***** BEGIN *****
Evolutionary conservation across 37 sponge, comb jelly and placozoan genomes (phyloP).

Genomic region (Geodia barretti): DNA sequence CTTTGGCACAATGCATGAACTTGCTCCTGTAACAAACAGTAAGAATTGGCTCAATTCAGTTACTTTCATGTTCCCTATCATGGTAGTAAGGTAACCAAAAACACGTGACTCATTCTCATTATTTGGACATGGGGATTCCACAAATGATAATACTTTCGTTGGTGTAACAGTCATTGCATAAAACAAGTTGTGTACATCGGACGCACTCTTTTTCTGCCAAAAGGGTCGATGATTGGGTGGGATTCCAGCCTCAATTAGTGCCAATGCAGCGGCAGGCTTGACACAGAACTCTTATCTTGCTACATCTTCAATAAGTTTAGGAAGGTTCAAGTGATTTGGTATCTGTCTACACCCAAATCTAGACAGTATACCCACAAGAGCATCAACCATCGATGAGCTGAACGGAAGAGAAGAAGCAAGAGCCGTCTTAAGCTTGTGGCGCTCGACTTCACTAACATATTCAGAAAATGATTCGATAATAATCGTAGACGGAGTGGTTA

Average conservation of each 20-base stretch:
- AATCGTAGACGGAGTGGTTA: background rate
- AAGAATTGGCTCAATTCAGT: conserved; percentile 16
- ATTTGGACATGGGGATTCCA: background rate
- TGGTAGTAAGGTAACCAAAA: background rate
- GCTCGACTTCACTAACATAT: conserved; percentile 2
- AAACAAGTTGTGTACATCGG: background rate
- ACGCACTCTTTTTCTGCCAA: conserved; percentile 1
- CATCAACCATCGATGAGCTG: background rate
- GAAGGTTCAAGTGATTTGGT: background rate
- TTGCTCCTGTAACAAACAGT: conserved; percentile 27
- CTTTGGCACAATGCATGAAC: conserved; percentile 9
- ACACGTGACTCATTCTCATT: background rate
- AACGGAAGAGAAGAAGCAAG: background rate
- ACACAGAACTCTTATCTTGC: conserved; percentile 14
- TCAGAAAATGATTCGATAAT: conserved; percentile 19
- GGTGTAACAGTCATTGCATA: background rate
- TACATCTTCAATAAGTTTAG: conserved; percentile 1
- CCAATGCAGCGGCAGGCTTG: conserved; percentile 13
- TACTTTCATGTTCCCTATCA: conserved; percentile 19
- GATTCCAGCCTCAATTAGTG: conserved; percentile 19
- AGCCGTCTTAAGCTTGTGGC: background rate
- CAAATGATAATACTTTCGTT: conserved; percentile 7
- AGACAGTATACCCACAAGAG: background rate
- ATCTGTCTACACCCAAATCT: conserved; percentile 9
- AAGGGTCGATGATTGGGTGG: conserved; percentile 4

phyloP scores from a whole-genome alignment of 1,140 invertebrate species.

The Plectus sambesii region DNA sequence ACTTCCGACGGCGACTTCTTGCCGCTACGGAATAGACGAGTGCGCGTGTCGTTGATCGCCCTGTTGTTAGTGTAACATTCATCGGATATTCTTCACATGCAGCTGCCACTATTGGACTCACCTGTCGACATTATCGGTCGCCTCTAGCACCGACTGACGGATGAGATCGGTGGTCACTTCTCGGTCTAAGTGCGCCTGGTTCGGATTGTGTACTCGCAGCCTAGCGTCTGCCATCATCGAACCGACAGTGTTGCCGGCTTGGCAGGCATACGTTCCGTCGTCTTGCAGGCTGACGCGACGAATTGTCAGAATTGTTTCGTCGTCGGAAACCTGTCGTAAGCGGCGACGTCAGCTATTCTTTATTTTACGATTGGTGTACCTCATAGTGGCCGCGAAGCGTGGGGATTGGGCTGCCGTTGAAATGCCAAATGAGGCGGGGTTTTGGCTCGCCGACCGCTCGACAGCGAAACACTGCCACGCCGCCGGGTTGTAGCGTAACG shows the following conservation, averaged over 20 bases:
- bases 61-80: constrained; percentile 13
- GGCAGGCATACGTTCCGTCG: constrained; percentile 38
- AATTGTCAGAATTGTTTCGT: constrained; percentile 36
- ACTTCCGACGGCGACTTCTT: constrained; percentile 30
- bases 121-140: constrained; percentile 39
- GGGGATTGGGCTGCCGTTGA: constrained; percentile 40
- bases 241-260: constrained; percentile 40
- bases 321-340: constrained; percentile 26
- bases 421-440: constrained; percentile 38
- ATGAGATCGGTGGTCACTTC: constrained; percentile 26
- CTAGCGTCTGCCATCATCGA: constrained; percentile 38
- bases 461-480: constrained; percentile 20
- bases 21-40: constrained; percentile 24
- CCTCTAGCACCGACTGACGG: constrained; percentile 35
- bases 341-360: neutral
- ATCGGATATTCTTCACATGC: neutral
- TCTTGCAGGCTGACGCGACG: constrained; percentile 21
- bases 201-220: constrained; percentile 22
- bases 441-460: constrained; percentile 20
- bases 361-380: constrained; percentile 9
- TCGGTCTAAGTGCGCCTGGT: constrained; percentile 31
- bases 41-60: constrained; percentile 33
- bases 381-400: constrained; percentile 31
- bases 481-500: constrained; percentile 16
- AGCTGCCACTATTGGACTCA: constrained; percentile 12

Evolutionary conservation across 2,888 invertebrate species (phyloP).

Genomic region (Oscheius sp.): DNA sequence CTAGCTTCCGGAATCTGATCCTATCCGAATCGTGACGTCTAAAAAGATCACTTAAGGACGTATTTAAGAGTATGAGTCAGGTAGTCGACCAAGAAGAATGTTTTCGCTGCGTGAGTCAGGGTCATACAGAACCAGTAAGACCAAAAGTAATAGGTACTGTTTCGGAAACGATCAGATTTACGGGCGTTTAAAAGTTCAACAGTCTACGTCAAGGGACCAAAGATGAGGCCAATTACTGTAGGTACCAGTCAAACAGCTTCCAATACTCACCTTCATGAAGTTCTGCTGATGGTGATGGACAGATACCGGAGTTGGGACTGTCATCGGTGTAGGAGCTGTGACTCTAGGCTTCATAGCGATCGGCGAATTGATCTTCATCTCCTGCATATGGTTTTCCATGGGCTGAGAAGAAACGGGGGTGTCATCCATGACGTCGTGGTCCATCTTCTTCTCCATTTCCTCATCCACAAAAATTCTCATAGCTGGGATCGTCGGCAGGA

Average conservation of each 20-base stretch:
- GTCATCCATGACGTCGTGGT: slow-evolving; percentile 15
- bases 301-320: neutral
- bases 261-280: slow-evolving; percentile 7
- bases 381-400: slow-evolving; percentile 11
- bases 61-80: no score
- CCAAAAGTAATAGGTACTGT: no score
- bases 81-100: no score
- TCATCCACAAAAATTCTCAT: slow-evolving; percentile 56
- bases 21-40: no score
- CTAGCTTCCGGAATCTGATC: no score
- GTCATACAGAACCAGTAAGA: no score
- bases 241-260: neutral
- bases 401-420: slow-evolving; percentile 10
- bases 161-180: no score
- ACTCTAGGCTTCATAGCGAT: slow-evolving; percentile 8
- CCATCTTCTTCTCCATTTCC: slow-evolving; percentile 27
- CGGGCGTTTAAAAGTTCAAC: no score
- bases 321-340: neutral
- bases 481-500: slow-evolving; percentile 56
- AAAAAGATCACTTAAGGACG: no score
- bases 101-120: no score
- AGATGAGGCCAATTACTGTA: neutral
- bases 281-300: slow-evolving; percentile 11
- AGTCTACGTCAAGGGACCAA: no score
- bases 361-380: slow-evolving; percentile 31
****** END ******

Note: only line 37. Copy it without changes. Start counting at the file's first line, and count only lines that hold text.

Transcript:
- bases 241-260: constrained; percentile 40